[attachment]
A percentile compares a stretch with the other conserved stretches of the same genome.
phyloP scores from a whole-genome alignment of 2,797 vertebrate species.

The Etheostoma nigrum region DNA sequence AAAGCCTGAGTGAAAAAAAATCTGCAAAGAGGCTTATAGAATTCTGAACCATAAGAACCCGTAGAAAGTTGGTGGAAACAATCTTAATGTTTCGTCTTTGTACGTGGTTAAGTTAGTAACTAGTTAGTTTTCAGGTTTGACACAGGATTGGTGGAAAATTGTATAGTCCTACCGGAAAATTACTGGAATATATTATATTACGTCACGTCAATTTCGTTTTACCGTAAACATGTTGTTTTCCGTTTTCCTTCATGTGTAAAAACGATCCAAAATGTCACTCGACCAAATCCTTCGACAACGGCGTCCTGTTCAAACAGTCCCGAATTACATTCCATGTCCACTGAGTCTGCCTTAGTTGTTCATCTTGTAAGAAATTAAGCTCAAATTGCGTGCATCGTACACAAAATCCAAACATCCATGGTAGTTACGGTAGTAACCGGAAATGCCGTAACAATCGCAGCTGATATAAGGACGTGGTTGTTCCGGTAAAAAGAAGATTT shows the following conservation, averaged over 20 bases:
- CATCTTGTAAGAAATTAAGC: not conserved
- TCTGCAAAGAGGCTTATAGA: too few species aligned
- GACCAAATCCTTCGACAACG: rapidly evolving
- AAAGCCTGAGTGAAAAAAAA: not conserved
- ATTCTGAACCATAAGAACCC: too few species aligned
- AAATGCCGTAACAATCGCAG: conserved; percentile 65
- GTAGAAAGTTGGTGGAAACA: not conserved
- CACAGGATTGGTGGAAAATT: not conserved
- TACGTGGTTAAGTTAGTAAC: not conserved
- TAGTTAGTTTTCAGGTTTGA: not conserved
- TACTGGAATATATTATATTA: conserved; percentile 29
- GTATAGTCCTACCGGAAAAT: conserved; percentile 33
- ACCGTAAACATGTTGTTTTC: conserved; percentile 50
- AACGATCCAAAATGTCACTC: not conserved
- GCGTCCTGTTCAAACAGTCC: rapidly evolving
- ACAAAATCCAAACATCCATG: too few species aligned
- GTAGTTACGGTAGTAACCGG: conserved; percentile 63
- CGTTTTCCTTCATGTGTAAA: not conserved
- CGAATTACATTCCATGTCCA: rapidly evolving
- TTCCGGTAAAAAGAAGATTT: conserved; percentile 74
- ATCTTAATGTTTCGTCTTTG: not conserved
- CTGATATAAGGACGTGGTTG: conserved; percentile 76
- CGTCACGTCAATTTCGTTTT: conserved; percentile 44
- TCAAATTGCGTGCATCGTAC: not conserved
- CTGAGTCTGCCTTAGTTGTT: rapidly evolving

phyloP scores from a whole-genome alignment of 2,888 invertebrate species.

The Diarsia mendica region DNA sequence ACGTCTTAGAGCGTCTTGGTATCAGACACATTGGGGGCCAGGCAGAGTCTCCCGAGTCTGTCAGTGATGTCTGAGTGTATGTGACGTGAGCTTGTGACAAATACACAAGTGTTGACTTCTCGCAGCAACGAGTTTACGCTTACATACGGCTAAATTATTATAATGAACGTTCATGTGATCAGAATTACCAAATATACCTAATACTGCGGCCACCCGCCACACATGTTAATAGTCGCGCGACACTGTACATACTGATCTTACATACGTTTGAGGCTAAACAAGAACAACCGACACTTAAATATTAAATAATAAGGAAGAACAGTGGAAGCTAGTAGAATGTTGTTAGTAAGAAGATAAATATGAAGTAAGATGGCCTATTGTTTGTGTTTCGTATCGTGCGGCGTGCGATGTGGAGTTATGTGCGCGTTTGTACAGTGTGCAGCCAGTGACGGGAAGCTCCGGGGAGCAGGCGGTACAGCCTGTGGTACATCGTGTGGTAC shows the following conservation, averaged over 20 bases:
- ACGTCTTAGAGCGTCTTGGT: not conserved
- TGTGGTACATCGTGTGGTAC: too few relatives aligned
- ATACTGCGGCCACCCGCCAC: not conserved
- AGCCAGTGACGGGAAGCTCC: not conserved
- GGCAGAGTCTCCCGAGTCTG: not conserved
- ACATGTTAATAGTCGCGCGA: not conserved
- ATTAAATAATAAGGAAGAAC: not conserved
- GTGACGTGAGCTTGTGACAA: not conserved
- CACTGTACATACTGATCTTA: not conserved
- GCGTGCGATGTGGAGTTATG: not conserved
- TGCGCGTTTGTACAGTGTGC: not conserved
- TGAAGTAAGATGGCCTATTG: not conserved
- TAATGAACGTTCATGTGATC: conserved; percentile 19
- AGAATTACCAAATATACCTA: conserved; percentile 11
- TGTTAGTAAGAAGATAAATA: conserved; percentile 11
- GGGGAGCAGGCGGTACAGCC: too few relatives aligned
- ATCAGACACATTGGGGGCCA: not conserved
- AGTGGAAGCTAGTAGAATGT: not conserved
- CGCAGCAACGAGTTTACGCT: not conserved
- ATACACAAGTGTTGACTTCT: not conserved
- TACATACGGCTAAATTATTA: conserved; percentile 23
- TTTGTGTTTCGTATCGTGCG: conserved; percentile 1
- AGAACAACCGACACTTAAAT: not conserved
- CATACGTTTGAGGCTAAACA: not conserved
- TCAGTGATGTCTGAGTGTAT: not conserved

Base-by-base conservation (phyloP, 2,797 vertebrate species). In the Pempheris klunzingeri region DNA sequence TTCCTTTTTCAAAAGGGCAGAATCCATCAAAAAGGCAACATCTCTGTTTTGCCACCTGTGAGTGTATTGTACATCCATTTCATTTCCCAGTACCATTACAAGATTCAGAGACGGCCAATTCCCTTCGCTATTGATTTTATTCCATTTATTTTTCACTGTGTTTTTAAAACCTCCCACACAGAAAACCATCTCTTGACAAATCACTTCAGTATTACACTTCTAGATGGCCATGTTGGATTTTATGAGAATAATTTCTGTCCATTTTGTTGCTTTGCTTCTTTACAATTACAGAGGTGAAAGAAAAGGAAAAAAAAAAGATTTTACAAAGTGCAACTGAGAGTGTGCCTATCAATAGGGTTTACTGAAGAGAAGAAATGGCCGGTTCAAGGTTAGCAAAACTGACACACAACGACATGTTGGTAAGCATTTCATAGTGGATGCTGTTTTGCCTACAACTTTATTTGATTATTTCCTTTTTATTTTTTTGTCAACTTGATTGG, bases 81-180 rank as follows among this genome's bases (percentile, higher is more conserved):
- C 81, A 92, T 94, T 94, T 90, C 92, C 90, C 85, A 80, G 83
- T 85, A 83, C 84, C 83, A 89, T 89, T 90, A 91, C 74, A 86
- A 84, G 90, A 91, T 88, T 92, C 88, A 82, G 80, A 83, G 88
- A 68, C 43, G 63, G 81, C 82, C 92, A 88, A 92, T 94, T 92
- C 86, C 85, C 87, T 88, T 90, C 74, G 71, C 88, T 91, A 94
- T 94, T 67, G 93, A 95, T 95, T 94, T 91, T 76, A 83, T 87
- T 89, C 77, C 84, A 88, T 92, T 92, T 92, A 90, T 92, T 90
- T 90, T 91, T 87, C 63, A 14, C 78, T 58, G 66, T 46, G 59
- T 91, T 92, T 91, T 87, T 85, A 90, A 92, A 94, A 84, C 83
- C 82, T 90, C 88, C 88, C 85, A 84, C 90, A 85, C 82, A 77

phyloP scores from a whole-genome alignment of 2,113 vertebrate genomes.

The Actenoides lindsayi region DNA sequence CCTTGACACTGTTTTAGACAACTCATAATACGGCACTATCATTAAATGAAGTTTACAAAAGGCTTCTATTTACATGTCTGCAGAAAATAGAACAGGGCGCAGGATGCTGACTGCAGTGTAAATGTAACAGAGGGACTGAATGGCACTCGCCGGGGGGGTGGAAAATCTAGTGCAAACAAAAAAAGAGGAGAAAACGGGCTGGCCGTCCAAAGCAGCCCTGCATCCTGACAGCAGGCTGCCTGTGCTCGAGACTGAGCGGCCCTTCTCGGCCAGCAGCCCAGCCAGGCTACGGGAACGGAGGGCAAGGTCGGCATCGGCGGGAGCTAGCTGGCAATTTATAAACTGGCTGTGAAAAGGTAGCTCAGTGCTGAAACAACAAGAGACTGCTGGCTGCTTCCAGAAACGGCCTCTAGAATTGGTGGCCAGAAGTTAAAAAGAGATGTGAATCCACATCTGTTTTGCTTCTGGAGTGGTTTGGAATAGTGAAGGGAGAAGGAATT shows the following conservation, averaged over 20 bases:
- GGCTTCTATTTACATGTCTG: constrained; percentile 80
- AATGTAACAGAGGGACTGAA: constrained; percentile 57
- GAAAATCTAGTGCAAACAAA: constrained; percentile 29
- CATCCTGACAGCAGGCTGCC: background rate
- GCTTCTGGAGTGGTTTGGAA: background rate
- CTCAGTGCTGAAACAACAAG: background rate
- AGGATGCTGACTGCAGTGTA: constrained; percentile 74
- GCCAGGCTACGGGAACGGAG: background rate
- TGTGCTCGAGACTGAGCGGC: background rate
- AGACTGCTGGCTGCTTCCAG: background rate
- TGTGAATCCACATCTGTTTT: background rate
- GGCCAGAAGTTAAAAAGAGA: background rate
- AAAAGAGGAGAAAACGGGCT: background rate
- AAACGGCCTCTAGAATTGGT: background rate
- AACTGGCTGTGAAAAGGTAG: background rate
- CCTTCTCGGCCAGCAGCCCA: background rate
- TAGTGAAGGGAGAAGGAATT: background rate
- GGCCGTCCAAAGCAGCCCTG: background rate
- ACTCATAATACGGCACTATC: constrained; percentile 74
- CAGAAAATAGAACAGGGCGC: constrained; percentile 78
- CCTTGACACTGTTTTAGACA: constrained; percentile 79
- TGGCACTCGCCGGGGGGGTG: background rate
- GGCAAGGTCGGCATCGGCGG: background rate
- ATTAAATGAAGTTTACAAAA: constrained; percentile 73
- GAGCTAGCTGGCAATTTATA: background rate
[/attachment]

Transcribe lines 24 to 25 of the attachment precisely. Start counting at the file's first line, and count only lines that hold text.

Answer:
- ATCTTAATGTTTCGTCTTTG: not conserved
- CTGATATAAGGACGTGGTTG: conserved; percentile 76